Ayesha Hazarika: Sick of slogans and Dalek May yet?

Only just over five weeks of the election to go folks. Can you feel the snap, crackle and pop in the air? The drama? The passion? The vision? What's that?... no you can't'¦ nor me. It's entirely possible that the most exciting thing about this damn ­election will be the way it was called.

Theresa May delivered her mantras on TV with all the poetry of a Dalek, says Ayesha Hazarika

I get why the Tories have hired Lynton Crosby again to run the ­brutal political strategy which ­delivered them a surprise majority in 2015. I get that the Crosby Project Fear playbook has been dusted off and is now the bible at Conservative HQ.

But please can I beg the great ­British public to at least be aware of the game?

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First there’s the phrase – the slogan – to be repeated and repeated until our poor ears are bleeding just to make sure the wider public hear it. In 2015, it was Long Term Economic Plan – even though the deficit reduction targets were missed and ­people in work are going to foodbanks, but pish posh. This time it’s Strong and Stable Leadership – not sure if you’ve picked that up yet? You’re welcome.

Then there’s the hysterical fear message. They have plumped for a bit of recycling with the Coalition of Chaos message, which worked well for them last time because it was plausible in terms of where Labour was in the polls. This time round, it isn’t even a credible threat or possibility given the fact Labour is trailing so far behind – although there has been a small uplift in the last few days. The maths just don’t stack up.

Finally, there’s the highly ­personalised attacks on the ­opposition. This is normally when that ray of sunshine Michael ­Fallon gets wheeled out. In 2015, he made very sharp comments about Ed Miliband knifing the country because he ran against his brother. Now you may well think the ­Miliband of brothers soap opera was tragic and a bit weird, but to say that Ed was going to actually going to attack the entire country was a bit bonkers and pretty spiteful. Bit like the Nasty Party which Mrs May once spoke out against bravely.

This time they let loose the Boris who called Jeremy Corbyn a ­mugwump, which, to be honest, makes Jez sound like a cuddly woodland creature and quite nice compared to his opponents.

Now, you can argue that the ­Lynton Crosby playbook has been highly effective and the polls are looking very bullish but there are a few things to be noted. I’m not ­saying that these will magically ­disrupt things, but political upsets have not been uncommon over the last few years when the voters are feeling fed up.

The whole of the UK – and ­especially Scotland – has had a lot of democracy over the last few years and has tasted a lot of Project Fear, so some of the sharpness of that strategy may be blunted, or at least feel more predictable to some of the electorate, especially as the media are calling it out more this time.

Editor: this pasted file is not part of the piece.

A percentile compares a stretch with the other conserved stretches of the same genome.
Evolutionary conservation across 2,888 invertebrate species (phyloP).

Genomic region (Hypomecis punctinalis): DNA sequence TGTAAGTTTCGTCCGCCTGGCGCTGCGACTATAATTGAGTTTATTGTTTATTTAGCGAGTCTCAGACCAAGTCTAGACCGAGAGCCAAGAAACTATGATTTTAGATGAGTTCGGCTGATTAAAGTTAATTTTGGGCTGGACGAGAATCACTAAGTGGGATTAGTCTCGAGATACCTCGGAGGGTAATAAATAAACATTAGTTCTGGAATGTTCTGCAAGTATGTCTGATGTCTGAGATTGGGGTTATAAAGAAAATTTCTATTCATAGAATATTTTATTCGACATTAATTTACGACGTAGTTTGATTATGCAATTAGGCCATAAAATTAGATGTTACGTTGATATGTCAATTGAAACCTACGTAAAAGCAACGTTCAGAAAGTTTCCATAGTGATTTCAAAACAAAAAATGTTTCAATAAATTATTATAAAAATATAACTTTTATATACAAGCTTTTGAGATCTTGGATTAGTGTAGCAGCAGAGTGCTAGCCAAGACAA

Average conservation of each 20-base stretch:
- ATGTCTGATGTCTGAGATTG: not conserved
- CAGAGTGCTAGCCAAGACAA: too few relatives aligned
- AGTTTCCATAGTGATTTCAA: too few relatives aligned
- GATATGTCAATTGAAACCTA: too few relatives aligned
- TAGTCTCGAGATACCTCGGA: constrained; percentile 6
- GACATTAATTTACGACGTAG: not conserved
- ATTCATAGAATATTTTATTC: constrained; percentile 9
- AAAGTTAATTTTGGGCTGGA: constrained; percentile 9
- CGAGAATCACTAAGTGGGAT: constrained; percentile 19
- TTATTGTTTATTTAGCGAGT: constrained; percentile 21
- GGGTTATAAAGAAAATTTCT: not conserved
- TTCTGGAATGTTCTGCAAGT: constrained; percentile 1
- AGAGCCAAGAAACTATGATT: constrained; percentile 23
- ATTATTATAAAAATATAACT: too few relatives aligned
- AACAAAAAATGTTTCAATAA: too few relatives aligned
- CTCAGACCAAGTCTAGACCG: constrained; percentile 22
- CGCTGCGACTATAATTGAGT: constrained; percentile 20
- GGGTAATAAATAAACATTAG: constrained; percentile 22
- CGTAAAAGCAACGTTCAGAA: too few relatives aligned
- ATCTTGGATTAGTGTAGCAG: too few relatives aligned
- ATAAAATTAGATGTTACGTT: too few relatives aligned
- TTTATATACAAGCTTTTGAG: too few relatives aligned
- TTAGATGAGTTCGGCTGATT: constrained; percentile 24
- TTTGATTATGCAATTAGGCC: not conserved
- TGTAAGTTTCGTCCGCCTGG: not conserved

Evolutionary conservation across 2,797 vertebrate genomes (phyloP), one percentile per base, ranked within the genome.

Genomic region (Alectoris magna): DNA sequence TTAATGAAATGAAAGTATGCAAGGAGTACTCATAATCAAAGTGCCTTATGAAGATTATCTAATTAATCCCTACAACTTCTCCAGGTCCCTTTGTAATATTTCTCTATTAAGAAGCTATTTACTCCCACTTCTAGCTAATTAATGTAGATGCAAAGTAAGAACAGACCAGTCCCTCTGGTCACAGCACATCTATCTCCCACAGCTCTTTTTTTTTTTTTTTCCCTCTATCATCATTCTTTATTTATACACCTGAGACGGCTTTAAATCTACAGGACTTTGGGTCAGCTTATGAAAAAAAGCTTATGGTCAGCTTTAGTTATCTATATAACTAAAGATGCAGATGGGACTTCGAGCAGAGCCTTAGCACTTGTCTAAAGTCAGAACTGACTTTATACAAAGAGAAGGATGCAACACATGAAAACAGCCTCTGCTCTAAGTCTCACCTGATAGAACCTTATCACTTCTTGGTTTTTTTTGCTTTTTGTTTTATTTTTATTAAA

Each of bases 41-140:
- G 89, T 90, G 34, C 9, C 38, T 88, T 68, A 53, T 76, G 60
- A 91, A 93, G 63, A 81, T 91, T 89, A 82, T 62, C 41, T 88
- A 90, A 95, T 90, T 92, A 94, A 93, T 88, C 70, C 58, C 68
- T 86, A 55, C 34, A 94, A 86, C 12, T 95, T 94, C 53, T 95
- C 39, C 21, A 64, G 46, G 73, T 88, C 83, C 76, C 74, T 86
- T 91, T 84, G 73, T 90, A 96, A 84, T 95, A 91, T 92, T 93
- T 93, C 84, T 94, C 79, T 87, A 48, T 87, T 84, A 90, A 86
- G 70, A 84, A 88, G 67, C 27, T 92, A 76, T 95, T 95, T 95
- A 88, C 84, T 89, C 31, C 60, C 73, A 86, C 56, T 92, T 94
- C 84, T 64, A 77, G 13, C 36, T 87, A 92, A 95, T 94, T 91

Theresa May’s outing on the ­Sunday morning political ­programmes was a dead-eyed loop of slogans delivered with all the poetry of a Dalek. The media must call that out. And the fact that there are no press conferences, or not that much actual contact with real life humans who aren’t from Tory ­central casting, is not good for democracy.

Tim Farron hit the nail on the head when he said on the Andrew Marr show that this cannot be a coronation for Theresa May. He is right.

We know that once this election is over, there ain’t going to be one again for a long time. Now that will come as some relief to everyone who felt that Brenda from Bristol spoke for a nation, but that means that people will (hopefully) clock that this vote really matters. This election will define our country for a long time and a landslide will not make for good governance.

Theresa May is seeking a ­mandate so she can have a new post election slogan – Mandate means Mandate and we’re going to make a success of it! (hat tip to David Allen Green) .

But how can she hope to claim, in six weeks’ time, that she has a mandate when she hasn’t actually deigned to outline any plans for what she would do, from Brexit to crucial tax and spend policies?

There is much to criticise Jeremy Corbyn about, but at least Labour is out there making an energetic, if at times clumsy, attempt at outlining important domestic policies which matter to people and the Lib Dems are clear on their anti-Brexit offer.

Theresa May’s robotic, guarded interviews on Sunday showed just why Lynton Crosby will not let her anywhere near the TV leaders’ debates. She is not a gifted debater and would have the most to lose against underdogs Corbyn and ­Farron. She would be outshone on pure performance by Sturgeon.

Politics is not a game. It’s about people’s lives and the direction of our country at a very fragile time. Democracy matters now more than ever and I hope the media and the public will be alive to the Crosby playbook and make a robust and energetic effort to question and scrutinise Conservative policy in the way they perhaps didn’t in 2015.

We cannot have a landslide simply off the back of vacuous political soundbites, because Britain deserves better, to coin a phrase.